Vanessa Williams
Vanessa Williams
(Photo: Joan Marcus )
To begin, listening to Sondheim's music generally and Into the Woods specifically, I always wonder at comments that his songs are not hummable. Both the cheery first act and the more intense second are loaded with solos, duets and ensemble songs that you want to hear again and again. And who but Sondheim can write lyrics with words that rhyme so sublimely and encapsulate complete little dramas.

The story-telling title song is well worth reprising. "Agony" is an amusing, character-building gift to the princes who sing it. You have to have a heart of stone not to be moved by "No More." Even though I wasn't bowled over by Vanessa Williams, either before or after she cast off her ugly witch gear, "Lament " remains a powerful musical theater song. That brings us to some of the special pleasures and disappointments of the show's latest incarnation.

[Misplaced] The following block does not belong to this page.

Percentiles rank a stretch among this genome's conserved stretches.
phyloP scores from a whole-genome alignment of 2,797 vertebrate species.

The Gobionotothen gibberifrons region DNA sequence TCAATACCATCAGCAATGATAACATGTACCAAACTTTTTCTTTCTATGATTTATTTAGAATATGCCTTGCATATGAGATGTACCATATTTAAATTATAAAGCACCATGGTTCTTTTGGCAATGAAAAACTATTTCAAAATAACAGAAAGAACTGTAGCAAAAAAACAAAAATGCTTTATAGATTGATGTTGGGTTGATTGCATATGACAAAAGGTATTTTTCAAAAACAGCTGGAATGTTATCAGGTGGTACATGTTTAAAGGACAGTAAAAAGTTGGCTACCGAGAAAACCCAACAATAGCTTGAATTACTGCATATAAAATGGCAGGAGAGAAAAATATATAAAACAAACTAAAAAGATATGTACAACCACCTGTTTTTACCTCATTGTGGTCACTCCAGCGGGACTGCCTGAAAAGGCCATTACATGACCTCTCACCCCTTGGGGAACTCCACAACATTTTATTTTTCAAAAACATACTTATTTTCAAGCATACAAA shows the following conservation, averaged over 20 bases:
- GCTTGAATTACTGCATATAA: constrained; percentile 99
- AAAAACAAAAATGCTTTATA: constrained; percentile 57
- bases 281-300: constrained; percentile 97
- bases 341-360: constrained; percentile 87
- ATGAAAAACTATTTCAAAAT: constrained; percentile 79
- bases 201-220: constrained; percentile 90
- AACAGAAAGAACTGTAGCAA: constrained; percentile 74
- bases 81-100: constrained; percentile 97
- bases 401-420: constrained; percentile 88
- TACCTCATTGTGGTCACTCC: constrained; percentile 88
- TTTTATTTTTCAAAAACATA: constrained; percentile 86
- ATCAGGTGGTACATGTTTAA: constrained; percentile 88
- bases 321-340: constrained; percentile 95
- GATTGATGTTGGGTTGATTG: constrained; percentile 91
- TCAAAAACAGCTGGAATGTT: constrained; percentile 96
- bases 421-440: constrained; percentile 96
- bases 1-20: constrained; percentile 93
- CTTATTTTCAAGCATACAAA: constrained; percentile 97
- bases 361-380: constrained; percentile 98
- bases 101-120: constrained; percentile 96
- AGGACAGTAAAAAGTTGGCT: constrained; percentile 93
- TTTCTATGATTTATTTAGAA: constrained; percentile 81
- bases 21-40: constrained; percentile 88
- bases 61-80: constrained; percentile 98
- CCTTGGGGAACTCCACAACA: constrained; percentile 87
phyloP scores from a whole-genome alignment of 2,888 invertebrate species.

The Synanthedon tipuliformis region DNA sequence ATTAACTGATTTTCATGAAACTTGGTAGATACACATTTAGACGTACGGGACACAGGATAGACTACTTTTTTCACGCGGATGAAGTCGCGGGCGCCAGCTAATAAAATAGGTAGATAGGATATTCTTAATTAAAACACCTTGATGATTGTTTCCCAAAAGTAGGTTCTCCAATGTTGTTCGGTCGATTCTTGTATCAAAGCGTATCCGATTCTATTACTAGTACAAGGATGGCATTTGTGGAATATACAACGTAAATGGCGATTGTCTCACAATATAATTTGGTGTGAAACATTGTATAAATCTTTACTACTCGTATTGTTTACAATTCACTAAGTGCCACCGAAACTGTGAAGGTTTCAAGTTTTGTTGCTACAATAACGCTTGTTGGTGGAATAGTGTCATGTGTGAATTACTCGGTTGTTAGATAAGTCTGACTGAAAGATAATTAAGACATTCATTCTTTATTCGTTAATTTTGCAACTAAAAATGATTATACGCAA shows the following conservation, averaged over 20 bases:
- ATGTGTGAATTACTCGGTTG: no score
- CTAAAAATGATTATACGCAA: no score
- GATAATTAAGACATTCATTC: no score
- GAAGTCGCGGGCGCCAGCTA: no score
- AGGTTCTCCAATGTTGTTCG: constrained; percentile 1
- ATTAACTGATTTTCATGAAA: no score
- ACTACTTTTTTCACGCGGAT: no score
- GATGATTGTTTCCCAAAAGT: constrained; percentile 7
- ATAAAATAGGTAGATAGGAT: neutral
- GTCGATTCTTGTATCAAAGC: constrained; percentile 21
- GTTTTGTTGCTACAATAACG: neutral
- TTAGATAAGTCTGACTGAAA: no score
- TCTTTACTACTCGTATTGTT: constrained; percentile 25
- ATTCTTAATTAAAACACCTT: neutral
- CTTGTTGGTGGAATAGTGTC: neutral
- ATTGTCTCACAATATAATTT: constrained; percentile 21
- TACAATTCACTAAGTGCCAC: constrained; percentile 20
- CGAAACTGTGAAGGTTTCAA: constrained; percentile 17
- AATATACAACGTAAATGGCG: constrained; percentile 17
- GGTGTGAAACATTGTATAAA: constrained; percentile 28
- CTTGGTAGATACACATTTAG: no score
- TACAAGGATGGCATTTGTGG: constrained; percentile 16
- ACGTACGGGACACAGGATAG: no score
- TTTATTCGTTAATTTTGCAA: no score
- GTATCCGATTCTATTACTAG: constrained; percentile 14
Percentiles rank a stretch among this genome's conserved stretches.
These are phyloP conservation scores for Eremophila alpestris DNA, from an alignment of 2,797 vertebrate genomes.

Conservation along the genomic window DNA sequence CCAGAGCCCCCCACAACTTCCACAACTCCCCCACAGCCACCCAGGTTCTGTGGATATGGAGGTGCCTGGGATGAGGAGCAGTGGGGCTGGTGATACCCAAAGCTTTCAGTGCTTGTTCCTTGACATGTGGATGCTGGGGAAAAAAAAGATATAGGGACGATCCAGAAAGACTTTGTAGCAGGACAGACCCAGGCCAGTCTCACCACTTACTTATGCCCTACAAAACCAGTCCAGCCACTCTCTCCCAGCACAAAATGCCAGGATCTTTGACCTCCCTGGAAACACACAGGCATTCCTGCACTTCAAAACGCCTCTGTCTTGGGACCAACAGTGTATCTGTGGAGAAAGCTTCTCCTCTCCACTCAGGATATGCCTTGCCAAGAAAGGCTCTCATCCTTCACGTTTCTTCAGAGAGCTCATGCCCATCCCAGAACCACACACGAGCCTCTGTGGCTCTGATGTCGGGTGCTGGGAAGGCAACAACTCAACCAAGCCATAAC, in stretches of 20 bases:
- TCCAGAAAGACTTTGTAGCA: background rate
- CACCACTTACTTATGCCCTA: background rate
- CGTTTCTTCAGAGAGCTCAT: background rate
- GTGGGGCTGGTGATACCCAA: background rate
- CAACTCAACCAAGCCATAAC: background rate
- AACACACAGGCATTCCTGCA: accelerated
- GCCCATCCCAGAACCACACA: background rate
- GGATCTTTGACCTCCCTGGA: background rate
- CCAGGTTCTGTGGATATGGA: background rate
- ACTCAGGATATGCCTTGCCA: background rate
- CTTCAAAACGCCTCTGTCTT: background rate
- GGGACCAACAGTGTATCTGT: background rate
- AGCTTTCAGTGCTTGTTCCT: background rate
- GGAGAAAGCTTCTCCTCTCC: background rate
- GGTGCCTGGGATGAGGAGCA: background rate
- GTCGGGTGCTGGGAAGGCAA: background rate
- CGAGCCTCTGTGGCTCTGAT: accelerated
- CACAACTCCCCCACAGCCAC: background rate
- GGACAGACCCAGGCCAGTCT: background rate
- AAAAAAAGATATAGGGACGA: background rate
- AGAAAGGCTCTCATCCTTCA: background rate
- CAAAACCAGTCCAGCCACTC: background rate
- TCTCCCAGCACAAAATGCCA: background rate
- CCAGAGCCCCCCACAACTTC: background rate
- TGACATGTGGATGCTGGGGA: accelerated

Laura Benanti
Laura Benanti
(Photo: Joan Marcus )
Williams, though not an ideal Witch does have considerable presence and her transformation into a glamorous beauty is a marvel. She is at her best in her very human duet with Rapunzel (Melissa Dye),"Our Little World." On a more 100% enthusiastic note, Laura Benanti's Cinderella confirms my conviction that she's got the voice, looks and acting ability to become the musical theater's most likely heir to Julie Andrews. "A Very Nice Prince" matches her up with another of this production's female assets, Kerry O'Malley, the Baker's Wife.

As for the male characters, John McMartin is an able and genial narrator (also doubling as the Mysterious Man), but top honors go to Greg Edelman and Christopher Sieber as two pricelessly funny princes. They do full justice to their "Agony" duet and, in a change from the original production which featured a lone wolf, they get to play sibling beasts as well as royals. Edelman is particularly funny as Cinderella's suitor whose roving eye prompts "Any Moment" with the Baker's Wife and an interchange that has him shrugging off his infidelity with "I was raised to be charming, not sincere."

Adam Wylie is an appealing Jack. His mother, as played by Marylouise Burke, is best described by the comment by the Baker's wife upon finding herself in the arms of Cinderella's prince: "What am I doing here. I'm in the wrong story." Burke, a fine comic actress, seems to be, if not in the wrong story, in the wrong genre with singing capabilities that are, to put it mildly, meager.